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Gastroesophageal reflux disease: then and now.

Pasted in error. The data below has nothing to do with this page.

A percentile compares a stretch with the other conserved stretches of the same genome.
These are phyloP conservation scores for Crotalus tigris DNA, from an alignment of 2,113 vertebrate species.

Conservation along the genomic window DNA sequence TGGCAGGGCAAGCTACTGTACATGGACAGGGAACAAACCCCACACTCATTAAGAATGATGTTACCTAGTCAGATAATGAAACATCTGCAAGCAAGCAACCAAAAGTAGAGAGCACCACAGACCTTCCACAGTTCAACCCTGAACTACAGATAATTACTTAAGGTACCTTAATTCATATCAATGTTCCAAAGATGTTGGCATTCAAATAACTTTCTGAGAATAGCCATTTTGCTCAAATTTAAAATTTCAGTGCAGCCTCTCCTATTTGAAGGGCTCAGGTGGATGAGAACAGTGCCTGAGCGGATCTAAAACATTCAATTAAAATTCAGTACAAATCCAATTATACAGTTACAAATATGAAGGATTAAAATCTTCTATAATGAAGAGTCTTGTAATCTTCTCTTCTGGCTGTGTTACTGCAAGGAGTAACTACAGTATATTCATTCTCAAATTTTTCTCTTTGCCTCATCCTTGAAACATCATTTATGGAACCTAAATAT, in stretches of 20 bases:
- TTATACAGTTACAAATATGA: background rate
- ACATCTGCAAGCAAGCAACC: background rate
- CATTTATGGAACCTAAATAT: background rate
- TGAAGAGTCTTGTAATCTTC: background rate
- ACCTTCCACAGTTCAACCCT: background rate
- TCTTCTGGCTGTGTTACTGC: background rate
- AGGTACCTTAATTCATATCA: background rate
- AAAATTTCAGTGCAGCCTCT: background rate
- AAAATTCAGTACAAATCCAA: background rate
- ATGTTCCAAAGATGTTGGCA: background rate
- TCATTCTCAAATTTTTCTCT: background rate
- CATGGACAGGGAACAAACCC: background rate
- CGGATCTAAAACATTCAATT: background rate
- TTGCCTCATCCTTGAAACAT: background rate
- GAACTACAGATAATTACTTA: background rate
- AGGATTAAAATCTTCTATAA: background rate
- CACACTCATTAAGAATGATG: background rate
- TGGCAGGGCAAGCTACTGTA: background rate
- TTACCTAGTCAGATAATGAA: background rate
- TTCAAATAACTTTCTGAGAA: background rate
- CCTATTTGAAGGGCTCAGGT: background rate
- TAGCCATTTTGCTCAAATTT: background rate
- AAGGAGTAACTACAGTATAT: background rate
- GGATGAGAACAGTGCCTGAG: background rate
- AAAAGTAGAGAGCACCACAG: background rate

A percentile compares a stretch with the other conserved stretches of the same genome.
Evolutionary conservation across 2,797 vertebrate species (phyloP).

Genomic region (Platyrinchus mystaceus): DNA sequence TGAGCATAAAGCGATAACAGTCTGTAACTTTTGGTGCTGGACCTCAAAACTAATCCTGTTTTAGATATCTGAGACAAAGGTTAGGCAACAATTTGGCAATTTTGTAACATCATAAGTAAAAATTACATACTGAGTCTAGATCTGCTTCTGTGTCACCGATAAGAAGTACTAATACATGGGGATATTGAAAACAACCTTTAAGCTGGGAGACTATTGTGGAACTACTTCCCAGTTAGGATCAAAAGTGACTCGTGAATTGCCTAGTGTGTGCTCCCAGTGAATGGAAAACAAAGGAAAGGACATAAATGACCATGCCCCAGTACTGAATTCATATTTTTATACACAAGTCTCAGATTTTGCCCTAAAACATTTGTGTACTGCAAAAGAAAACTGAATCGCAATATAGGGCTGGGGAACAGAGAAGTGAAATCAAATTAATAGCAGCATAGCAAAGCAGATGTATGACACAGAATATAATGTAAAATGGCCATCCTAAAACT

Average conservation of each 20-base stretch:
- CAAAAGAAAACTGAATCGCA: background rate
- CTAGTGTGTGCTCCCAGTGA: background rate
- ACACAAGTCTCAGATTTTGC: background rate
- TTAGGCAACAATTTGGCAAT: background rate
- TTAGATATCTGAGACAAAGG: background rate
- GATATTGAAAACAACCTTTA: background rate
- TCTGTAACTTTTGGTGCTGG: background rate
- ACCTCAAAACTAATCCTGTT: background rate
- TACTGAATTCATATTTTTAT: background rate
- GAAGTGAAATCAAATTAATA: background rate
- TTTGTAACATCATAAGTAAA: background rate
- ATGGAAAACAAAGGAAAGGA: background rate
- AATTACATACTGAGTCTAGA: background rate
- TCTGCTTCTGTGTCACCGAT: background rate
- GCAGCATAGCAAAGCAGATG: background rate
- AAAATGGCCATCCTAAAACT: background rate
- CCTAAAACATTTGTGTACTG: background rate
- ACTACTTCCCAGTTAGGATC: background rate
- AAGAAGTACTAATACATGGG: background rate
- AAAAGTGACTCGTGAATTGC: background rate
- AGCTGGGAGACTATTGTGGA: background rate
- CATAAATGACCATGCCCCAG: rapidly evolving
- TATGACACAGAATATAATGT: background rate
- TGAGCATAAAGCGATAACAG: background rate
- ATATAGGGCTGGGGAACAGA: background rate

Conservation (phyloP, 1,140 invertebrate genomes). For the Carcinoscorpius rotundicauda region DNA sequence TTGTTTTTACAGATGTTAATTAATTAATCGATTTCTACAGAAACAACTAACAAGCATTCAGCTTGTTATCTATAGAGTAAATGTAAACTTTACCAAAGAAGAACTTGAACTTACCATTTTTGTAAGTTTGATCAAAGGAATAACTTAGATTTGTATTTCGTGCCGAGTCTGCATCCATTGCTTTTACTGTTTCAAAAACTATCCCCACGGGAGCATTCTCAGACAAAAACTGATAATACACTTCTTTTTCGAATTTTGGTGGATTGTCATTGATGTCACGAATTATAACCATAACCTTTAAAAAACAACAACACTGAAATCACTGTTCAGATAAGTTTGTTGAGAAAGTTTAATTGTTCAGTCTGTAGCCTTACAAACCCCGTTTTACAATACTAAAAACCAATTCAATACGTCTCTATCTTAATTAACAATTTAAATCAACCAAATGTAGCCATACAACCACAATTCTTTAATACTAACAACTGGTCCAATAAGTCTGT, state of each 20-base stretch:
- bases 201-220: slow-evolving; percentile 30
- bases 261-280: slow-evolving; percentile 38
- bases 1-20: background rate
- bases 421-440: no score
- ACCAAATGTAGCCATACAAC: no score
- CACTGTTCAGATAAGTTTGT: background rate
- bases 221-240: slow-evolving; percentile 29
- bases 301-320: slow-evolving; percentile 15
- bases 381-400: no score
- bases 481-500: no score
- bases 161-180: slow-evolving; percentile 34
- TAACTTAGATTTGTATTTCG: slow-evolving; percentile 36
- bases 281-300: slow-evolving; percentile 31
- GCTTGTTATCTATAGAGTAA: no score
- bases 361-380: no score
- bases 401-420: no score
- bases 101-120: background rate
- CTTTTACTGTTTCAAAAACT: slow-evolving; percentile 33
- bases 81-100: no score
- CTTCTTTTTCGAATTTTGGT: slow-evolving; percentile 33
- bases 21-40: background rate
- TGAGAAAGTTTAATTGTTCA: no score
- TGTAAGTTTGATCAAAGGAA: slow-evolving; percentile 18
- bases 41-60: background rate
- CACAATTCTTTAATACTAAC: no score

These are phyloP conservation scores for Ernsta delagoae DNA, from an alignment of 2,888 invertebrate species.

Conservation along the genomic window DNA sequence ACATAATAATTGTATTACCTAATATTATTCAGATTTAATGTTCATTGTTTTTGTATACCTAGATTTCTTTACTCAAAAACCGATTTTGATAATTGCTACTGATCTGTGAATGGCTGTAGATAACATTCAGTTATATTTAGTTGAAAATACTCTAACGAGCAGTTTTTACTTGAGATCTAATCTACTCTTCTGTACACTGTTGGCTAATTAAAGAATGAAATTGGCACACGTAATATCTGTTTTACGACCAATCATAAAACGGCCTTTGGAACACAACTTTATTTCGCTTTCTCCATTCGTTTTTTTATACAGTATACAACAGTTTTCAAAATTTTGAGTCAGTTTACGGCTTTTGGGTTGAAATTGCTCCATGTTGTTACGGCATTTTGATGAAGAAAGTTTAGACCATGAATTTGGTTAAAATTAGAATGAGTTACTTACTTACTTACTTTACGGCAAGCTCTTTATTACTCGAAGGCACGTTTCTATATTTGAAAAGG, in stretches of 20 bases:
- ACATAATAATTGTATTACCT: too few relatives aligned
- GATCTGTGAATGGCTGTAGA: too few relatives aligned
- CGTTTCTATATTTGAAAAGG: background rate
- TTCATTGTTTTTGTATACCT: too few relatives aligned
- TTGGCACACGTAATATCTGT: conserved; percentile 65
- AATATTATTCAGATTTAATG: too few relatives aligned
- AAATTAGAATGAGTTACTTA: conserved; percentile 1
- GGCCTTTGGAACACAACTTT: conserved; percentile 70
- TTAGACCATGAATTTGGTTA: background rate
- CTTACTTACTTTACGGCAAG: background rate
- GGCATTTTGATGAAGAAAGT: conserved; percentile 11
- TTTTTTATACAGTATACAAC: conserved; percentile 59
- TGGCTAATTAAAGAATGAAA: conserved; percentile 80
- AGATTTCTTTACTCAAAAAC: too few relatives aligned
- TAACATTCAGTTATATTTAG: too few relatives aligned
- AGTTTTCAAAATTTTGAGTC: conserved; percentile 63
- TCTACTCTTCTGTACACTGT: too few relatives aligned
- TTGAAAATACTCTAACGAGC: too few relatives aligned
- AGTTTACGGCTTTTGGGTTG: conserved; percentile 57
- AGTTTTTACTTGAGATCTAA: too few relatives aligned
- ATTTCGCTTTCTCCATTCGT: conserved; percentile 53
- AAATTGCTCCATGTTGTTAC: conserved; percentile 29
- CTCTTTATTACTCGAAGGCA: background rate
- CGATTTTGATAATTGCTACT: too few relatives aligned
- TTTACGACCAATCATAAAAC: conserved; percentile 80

Although Galen first described esophagitis almost 2000 years ago, its relation to acid was only recognized in the 19th century by Rokitansky. Considerably more interest in the symptoms and complications of esophagitis has been evident over the last century, as gastroesophageal reflux disease displaced peptic ulceration and became the principal acid-related disease of our times. Of particular interest has been the recognition of the clinical significance of the previously overlooked extraesophageal manifestations of the disease such as laryngitis, asthma, and sleep disturbance. The evolution of highly effective medical therapy has over the last decade drastically reduced the need for surgical intervention for control of symptoms except under select conditions, especially volume-related reflux and children with refractory symptoms. The proton pump inhibitor class of drugs is indisputably the most effective overall form of management, while individual proton pump inhibitors appear to be equivalent in their efficacy. Issues that remain to be resolved include the management of nonerosive gastroesophageal reflux disease, the long-term dependence of many patients on acid-suppressing medication, and the recognition of atypical manifestations and rare but serious complications of gastroesophageal reflux disease. In this respect, Barrett's esophagus still presents a major biologic and management conundrum for the physicians and scientists alike.

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